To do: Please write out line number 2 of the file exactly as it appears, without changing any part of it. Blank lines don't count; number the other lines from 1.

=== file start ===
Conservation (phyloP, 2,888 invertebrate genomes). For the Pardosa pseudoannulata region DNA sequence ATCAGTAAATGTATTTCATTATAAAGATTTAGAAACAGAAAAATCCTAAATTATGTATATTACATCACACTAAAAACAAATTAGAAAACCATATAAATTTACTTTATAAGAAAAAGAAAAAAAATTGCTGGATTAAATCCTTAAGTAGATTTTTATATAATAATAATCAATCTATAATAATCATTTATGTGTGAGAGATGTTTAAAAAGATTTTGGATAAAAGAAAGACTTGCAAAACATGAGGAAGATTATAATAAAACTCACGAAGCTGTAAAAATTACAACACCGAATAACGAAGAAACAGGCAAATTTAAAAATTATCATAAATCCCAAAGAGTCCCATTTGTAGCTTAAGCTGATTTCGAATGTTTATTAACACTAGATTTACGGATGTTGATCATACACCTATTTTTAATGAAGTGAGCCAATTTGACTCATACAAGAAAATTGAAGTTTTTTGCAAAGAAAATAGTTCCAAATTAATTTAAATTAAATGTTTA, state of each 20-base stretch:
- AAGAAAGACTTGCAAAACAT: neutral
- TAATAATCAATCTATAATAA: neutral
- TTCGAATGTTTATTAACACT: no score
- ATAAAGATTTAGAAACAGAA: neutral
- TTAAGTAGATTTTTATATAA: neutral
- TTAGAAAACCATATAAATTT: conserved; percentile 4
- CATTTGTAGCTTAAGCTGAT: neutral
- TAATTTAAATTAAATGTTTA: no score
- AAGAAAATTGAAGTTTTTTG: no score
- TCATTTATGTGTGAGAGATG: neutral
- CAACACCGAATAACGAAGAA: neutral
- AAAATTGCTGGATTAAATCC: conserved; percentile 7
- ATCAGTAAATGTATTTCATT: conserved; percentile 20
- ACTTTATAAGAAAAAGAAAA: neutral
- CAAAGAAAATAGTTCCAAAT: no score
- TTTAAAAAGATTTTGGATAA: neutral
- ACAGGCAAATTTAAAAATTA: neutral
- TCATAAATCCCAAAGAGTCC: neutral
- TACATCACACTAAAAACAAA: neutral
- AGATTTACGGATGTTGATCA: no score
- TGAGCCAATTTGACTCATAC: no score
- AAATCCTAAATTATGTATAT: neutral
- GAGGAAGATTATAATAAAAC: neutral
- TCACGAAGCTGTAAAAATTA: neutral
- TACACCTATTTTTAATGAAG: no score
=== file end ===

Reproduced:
- AAGAAAGACTTGCAAAACAT: neutral